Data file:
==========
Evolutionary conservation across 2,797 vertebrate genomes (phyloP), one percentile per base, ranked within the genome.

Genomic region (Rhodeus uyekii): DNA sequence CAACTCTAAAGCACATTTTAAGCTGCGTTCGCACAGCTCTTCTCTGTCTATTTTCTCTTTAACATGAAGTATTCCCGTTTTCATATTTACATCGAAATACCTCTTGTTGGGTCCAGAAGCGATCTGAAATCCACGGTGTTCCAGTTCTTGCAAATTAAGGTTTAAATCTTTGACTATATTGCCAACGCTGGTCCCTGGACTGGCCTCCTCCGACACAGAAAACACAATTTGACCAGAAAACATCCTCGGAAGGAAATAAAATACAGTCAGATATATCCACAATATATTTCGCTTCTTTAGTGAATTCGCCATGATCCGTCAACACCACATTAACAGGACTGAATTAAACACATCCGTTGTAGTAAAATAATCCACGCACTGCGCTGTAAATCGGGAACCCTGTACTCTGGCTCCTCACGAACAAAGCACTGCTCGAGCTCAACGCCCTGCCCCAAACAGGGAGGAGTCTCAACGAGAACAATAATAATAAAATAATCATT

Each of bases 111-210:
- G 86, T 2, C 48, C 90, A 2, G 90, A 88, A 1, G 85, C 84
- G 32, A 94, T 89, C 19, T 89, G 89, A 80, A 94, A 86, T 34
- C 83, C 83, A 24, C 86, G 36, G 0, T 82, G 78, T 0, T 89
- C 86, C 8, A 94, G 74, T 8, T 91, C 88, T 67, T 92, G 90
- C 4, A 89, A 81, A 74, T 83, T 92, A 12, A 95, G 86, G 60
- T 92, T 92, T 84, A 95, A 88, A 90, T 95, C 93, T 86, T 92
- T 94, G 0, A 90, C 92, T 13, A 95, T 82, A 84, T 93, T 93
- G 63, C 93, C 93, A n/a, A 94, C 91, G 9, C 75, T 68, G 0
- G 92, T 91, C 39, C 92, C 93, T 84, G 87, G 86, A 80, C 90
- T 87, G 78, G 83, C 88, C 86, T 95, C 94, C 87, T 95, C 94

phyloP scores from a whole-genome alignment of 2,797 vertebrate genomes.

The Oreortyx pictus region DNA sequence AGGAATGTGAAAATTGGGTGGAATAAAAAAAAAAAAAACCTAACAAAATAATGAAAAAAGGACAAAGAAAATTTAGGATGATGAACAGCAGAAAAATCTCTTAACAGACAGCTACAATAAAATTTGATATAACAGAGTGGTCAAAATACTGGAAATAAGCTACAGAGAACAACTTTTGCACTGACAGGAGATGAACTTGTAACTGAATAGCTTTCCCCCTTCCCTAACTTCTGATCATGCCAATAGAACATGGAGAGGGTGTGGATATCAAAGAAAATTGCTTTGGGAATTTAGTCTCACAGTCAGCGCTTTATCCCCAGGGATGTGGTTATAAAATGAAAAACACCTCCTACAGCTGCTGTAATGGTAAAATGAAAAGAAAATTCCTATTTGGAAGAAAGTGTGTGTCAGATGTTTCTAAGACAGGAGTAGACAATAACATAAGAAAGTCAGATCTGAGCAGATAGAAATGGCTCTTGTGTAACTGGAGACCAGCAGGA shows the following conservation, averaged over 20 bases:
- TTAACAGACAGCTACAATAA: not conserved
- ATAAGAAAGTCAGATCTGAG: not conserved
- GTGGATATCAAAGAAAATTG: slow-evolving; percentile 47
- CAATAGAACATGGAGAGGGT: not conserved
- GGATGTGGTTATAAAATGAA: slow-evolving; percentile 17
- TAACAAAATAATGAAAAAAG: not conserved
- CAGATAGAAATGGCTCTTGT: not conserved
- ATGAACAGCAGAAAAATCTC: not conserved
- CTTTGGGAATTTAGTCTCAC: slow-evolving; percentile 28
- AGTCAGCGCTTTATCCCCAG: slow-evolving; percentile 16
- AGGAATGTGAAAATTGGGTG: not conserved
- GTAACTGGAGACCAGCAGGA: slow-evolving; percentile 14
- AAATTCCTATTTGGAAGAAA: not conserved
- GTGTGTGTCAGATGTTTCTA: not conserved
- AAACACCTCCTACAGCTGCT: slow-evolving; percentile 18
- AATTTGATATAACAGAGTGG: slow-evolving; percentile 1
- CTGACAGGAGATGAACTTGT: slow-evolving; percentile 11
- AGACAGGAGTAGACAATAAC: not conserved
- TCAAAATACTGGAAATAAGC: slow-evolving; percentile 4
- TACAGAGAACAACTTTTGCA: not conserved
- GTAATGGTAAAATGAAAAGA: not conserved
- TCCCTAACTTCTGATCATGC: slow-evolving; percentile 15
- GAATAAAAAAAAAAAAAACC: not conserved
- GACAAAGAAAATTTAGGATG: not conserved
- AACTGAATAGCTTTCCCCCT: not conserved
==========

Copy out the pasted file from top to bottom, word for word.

Evolutionary conservation across 2,797 vertebrate genomes (phyloP), one percentile per base, ranked within the genome.

Genomic region (Rhodeus uyekii): DNA sequence CAACTCTAAAGCACATTTTAAGCTGCGTTCGCACAGCTCTTCTCTGTCTATTTTCTCTTTAACATGAAGTATTCCCGTTTTCATATTTACATCGAAATACCTCTTGTTGGGTCCAGAAGCGATCTGAAATCCACGGTGTTCCAGTTCTTGCAAATTAAGGTTTAAATCTTTGACTATATTGCCAACGCTGGTCCCTGGACTGGCCTCCTCCGACACAGAAAACACAATTTGACCAGAAAACATCCTCGGAAGGAAATAAAATACAGTCAGATATATCCACAATATATTTCGCTTCTTTAGTGAATTCGCCATGATCCGTCAACACCACATTAACAGGACTGAATTAAACACATCCGTTGTAGTAAAATAATCCACGCACTGCGCTGTAAATCGGGAACCCTGTACTCTGGCTCCTCACGAACAAAGCACTGCTCGAGCTCAACGCCCTGCCCCAAACAGGGAGGAGTCTCAACGAGAACAATAATAATAAAATAATCATT

Each of bases 111-210:
- G 86, T 2, C 48, C 90, A 2, G 90, A 88, A 1, G 85, C 84
- G 32, A 94, T 89, C 19, T 89, G 89, A 80, A 94, A 86, T 34
- C 83, C 83, A 24, C 86, G 36, G 0, T 82, G 78, T 0, T 89
- C 86, C 8, A 94, G 74, T 8, T 91, C 88, T 67, T 92, G 90
- C 4, A 89, A 81, A 74, T 83, T 92, A 12, A 95, G 86, G 60
- T 92, T 92, T 84, A 95, A 88, A 90, T 95, C 93, T 86, T 92
- T 94, G 0, A 90, C 92, T 13, A 95, T 82, A 84, T 93, T 93
- G 63, C 93, C 93, A n/a, A 94, C 91, G 9, C 75, T 68, G 0
- G 92, T 91, C 39, C 92, C 93, T 84, G 87, G 86, A 80, C 90
- T 87, G 78, G 83, C 88, C 86, T 95, C 94, C 87, T 95, C 94

phyloP scores from a whole-genome alignment of 2,797 vertebrate genomes.

The Oreortyx pictus region DNA sequence AGGAATGTGAAAATTGGGTGGAATAAAAAAAAAAAAAACCTAACAAAATAATGAAAAAAGGACAAAGAAAATTTAGGATGATGAACAGCAGAAAAATCTCTTAACAGACAGCTACAATAAAATTTGATATAACAGAGTGGTCAAAATACTGGAAATAAGCTACAGAGAACAACTTTTGCACTGACAGGAGATGAACTTGTAACTGAATAGCTTTCCCCCTTCCCTAACTTCTGATCATGCCAATAGAACATGGAGAGGGTGTGGATATCAAAGAAAATTGCTTTGGGAATTTAGTCTCACAGTCAGCGCTTTATCCCCAGGGATGTGGTTATAAAATGAAAAACACCTCCTACAGCTGCTGTAATGGTAAAATGAAAAGAAAATTCCTATTTGGAAGAAAGTGTGTGTCAGATGTTTCTAAGACAGGAGTAGACAATAACATAAGAAAGTCAGATCTGAGCAGATAGAAATGGCTCTTGTGTAACTGGAGACCAGCAGGA shows the following conservation, averaged over 20 bases:
- TTAACAGACAGCTACAATAA: not conserved
- ATAAGAAAGTCAGATCTGAG: not conserved
- GTGGATATCAAAGAAAATTG: slow-evolving; percentile 47
- CAATAGAACATGGAGAGGGT: not conserved
- GGATGTGGTTATAAAATGAA: slow-evolving; percentile 17
- TAACAAAATAATGAAAAAAG: not conserved
- CAGATAGAAATGGCTCTTGT: not conserved
- ATGAACAGCAGAAAAATCTC: not conserved
- CTTTGGGAATTTAGTCTCAC: slow-evolving; percentile 28
- AGTCAGCGCTTTATCCCCAG: slow-evolving; percentile 16
- AGGAATGTGAAAATTGGGTG: not conserved
- GTAACTGGAGACCAGCAGGA: slow-evolving; percentile 14
- AAATTCCTATTTGGAAGAAA: not conserved
- GTGTGTGTCAGATGTTTCTA: not conserved
- AAACACCTCCTACAGCTGCT: slow-evolving; percentile 18
- AATTTGATATAACAGAGTGG: slow-evolving; percentile 1
- CTGACAGGAGATGAACTTGT: slow-evolving; percentile 11
- AGACAGGAGTAGACAATAAC: not conserved
- TCAAAATACTGGAAATAAGC: slow-evolving; percentile 4
- TACAGAGAACAACTTTTGCA: not conserved
- GTAATGGTAAAATGAAAAGA: not conserved
- TCCCTAACTTCTGATCATGC: slow-evolving; percentile 15
- GAATAAAAAAAAAAAAAACC: not conserved
- GACAAAGAAAATTTAGGATG: not conserved
- AACTGAATAGCTTTCCCCCT: not conserved